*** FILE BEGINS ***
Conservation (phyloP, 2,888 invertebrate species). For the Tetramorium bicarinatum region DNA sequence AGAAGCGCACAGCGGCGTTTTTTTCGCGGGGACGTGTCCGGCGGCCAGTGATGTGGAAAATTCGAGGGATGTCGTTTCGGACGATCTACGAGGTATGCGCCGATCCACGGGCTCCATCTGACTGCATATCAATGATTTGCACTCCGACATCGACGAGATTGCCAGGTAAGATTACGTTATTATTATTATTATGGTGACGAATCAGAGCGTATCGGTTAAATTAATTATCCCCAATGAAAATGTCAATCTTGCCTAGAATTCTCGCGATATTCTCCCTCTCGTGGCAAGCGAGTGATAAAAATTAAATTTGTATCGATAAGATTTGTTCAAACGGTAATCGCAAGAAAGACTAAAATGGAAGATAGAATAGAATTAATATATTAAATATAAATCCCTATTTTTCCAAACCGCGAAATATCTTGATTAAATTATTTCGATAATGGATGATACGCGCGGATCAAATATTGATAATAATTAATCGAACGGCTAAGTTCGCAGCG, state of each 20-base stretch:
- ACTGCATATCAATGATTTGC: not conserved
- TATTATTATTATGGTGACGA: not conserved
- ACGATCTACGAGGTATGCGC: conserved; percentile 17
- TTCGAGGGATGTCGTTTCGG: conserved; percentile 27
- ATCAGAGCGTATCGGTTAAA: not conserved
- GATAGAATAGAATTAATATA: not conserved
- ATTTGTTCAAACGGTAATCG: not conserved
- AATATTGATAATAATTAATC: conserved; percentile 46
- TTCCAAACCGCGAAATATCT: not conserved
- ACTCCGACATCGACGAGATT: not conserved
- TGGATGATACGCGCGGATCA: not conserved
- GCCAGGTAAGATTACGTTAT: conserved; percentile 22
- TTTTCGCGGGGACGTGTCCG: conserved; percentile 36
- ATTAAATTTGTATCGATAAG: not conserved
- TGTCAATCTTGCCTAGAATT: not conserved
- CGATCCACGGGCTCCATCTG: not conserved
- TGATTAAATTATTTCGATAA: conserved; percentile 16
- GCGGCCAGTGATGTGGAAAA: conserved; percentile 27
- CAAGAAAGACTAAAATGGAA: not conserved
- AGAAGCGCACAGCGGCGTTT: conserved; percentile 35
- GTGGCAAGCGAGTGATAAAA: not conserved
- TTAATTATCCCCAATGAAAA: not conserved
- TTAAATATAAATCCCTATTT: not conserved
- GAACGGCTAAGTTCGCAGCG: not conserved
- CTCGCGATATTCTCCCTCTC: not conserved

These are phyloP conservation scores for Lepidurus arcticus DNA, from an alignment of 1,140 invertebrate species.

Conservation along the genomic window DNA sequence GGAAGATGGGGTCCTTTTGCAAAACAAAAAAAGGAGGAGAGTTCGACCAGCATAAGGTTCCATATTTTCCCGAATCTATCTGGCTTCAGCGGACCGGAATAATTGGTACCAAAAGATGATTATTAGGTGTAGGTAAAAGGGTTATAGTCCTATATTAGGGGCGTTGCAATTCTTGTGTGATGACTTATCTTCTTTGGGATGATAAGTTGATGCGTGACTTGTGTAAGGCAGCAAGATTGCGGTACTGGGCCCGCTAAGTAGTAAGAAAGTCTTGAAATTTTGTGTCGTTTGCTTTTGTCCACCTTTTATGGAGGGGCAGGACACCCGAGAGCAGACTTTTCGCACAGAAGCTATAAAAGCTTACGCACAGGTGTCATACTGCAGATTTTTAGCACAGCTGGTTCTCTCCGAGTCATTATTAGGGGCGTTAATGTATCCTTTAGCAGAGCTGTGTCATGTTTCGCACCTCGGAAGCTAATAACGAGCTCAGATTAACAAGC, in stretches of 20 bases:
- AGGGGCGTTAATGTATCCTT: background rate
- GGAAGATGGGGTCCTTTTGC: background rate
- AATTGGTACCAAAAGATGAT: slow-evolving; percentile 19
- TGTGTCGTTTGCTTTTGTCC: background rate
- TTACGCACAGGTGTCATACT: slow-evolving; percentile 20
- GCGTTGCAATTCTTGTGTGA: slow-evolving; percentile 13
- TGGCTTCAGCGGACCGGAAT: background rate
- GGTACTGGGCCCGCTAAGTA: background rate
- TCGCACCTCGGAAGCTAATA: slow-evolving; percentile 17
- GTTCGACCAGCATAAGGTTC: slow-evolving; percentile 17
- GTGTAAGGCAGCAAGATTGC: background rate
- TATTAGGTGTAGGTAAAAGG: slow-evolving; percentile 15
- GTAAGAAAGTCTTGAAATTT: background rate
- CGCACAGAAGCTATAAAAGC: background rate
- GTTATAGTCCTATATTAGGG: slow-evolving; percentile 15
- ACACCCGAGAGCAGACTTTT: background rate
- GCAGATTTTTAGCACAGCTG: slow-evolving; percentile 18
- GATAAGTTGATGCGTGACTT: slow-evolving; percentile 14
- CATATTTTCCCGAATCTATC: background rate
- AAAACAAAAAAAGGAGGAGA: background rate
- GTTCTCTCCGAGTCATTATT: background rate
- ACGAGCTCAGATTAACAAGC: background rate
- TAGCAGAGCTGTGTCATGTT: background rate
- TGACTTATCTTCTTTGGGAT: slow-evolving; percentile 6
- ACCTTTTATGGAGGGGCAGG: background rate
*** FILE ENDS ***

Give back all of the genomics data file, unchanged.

Conservation (phyloP, 2,888 invertebrate species). For the Tetramorium bicarinatum region DNA sequence AGAAGCGCACAGCGGCGTTTTTTTCGCGGGGACGTGTCCGGCGGCCAGTGATGTGGAAAATTCGAGGGATGTCGTTTCGGACGATCTACGAGGTATGCGCCGATCCACGGGCTCCATCTGACTGCATATCAATGATTTGCACTCCGACATCGACGAGATTGCCAGGTAAGATTACGTTATTATTATTATTATGGTGACGAATCAGAGCGTATCGGTTAAATTAATTATCCCCAATGAAAATGTCAATCTTGCCTAGAATTCTCGCGATATTCTCCCTCTCGTGGCAAGCGAGTGATAAAAATTAAATTTGTATCGATAAGATTTGTTCAAACGGTAATCGCAAGAAAGACTAAAATGGAAGATAGAATAGAATTAATATATTAAATATAAATCCCTATTTTTCCAAACCGCGAAATATCTTGATTAAATTATTTCGATAATGGATGATACGCGCGGATCAAATATTGATAATAATTAATCGAACGGCTAAGTTCGCAGCG, state of each 20-base stretch:
- ACTGCATATCAATGATTTGC: not conserved
- TATTATTATTATGGTGACGA: not conserved
- ACGATCTACGAGGTATGCGC: conserved; percentile 17
- TTCGAGGGATGTCGTTTCGG: conserved; percentile 27
- ATCAGAGCGTATCGGTTAAA: not conserved
- GATAGAATAGAATTAATATA: not conserved
- ATTTGTTCAAACGGTAATCG: not conserved
- AATATTGATAATAATTAATC: conserved; percentile 46
- TTCCAAACCGCGAAATATCT: not conserved
- ACTCCGACATCGACGAGATT: not conserved
- TGGATGATACGCGCGGATCA: not conserved
- GCCAGGTAAGATTACGTTAT: conserved; percentile 22
- TTTTCGCGGGGACGTGTCCG: conserved; percentile 36
- ATTAAATTTGTATCGATAAG: not conserved
- TGTCAATCTTGCCTAGAATT: not conserved
- CGATCCACGGGCTCCATCTG: not conserved
- TGATTAAATTATTTCGATAA: conserved; percentile 16
- GCGGCCAGTGATGTGGAAAA: conserved; percentile 27
- CAAGAAAGACTAAAATGGAA: not conserved
- AGAAGCGCACAGCGGCGTTT: conserved; percentile 35
- GTGGCAAGCGAGTGATAAAA: not conserved
- TTAATTATCCCCAATGAAAA: not conserved
- TTAAATATAAATCCCTATTT: not conserved
- GAACGGCTAAGTTCGCAGCG: not conserved
- CTCGCGATATTCTCCCTCTC: not conserved

These are phyloP conservation scores for Lepidurus arcticus DNA, from an alignment of 1,140 invertebrate species.

Conservation along the genomic window DNA sequence GGAAGATGGGGTCCTTTTGCAAAACAAAAAAAGGAGGAGAGTTCGACCAGCATAAGGTTCCATATTTTCCCGAATCTATCTGGCTTCAGCGGACCGGAATAATTGGTACCAAAAGATGATTATTAGGTGTAGGTAAAAGGGTTATAGTCCTATATTAGGGGCGTTGCAATTCTTGTGTGATGACTTATCTTCTTTGGGATGATAAGTTGATGCGTGACTTGTGTAAGGCAGCAAGATTGCGGTACTGGGCCCGCTAAGTAGTAAGAAAGTCTTGAAATTTTGTGTCGTTTGCTTTTGTCCACCTTTTATGGAGGGGCAGGACACCCGAGAGCAGACTTTTCGCACAGAAGCTATAAAAGCTTACGCACAGGTGTCATACTGCAGATTTTTAGCACAGCTGGTTCTCTCCGAGTCATTATTAGGGGCGTTAATGTATCCTTTAGCAGAGCTGTGTCATGTTTCGCACCTCGGAAGCTAATAACGAGCTCAGATTAACAAGC, in stretches of 20 bases:
- AGGGGCGTTAATGTATCCTT: background rate
- GGAAGATGGGGTCCTTTTGC: background rate
- AATTGGTACCAAAAGATGAT: slow-evolving; percentile 19
- TGTGTCGTTTGCTTTTGTCC: background rate
- TTACGCACAGGTGTCATACT: slow-evolving; percentile 20
- GCGTTGCAATTCTTGTGTGA: slow-evolving; percentile 13
- TGGCTTCAGCGGACCGGAAT: background rate
- GGTACTGGGCCCGCTAAGTA: background rate
- TCGCACCTCGGAAGCTAATA: slow-evolving; percentile 17
- GTTCGACCAGCATAAGGTTC: slow-evolving; percentile 17
- GTGTAAGGCAGCAAGATTGC: background rate
- TATTAGGTGTAGGTAAAAGG: slow-evolving; percentile 15
- GTAAGAAAGTCTTGAAATTT: background rate
- CGCACAGAAGCTATAAAAGC: background rate
- GTTATAGTCCTATATTAGGG: slow-evolving; percentile 15
- ACACCCGAGAGCAGACTTTT: background rate
- GCAGATTTTTAGCACAGCTG: slow-evolving; percentile 18
- GATAAGTTGATGCGTGACTT: slow-evolving; percentile 14
- CATATTTTCCCGAATCTATC: background rate
- AAAACAAAAAAAGGAGGAGA: background rate
- GTTCTCTCCGAGTCATTATT: background rate
- ACGAGCTCAGATTAACAAGC: background rate
- TAGCAGAGCTGTGTCATGTT: background rate
- TGACTTATCTTCTTTGGGAT: slow-evolving; percentile 6
- ACCTTTTATGGAGGGGCAGG: background rate